A third of us think 'woke' is an insult… but a quarter take it as a COMPLIMENT, new study shows 

A third of us think 'woke' is an insult… but a quarter take it as a COMPLIMENT, new study shows 

Term of endearment: A third of us think being branded ‘woke’ is an insult… but a quarter take it as a COMPLIMENT, new study shows

  • A new study by King’s College London found the country is increasingly divided
  • It found 36% of people believe ‘woke’ is an insult, while 26% say it’s a compliment
  • 50% of people polled said ‘white privilege’ is an unhelpful term for race relations
  • The study found more than half of people think there are ‘culture wars’ in the UK 

The UK is increasingly divided by culture wars – with division over the phrase ‘white privilege’ and the word ‘woke‘, a study has found.

Thirty-six per cent of the public believe ‘woke’ is an insult – compared with 26 per cent who think it is a compliment, according to the results.

The phrase ‘white privilege’ is seen as an unhelpful term for race relations by 51 per cent, while 23 per cent see it as helpful.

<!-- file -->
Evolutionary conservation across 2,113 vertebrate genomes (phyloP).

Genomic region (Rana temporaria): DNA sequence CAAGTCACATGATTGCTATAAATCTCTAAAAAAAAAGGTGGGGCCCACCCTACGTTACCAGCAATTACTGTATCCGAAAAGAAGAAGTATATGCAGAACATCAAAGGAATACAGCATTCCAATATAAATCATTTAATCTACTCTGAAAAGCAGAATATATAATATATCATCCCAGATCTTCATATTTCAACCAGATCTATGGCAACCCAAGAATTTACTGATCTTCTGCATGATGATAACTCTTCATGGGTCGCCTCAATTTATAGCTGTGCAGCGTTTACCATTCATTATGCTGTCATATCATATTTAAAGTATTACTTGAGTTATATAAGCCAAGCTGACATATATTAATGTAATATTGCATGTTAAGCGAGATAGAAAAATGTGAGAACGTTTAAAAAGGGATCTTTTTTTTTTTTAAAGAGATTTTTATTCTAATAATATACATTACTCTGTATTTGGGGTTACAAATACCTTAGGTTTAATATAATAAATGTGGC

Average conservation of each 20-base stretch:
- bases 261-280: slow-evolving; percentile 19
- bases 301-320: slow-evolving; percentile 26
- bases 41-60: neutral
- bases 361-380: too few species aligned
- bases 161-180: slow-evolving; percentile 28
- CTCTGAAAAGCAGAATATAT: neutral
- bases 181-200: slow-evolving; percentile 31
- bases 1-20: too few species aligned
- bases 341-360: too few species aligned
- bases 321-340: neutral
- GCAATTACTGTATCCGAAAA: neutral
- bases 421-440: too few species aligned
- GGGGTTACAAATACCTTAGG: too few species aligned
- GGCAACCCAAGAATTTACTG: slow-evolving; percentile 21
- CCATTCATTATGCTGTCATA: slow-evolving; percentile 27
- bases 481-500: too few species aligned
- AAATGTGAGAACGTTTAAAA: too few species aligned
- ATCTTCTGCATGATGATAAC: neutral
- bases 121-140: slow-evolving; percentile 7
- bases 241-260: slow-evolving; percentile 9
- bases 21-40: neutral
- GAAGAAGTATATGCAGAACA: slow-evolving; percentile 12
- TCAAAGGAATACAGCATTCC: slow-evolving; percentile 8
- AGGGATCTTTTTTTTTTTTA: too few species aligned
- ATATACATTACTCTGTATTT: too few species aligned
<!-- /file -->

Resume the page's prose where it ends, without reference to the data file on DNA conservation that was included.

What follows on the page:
It refers to the idea that white people benefit from structural racism and society’s unconscious biases. 

The study by King’s College London (pictured) found 54 per cent of people believe society is embroiled in a culture war

The study of 3,000 people found that 54 per cent believe society is embroiled in a culture war – up from 46 per cent in 2020.

The increase was the highest in the over-55s, from 44 per cent to 57 per cent across the two years.

The poll by King’s College London comes amid a growing row over whether universities, schools, museums and other public sector institutions should ‘go woke’. 

Many have been censoring facts and views that they claim will ‘offend’ minority groups, but critics say this is a violation of free speech and amounts to ‘cancel culture’. 

The phrase ‘cancel culture’ first appeared in UK newspapers in 2018, when there were only six articles that featured the phrase – but by 2021 there were 3,670 articles that referenced the term.

Two-thirds of the public – 65 per cent – now say they’ve heard a lot or a little about the term ‘being woke’, compared with 49 per cent in 2020.

Gideon Skinner, of Ipsos UK, which conducted the study, said: ‘The research suggests that certain groups – notably older people, and Conservative and Leave supporters – are moving from a position of not really knowing what ‘being woke’ means to now clearly seeing it pejoratively.’

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Eleanor Harding

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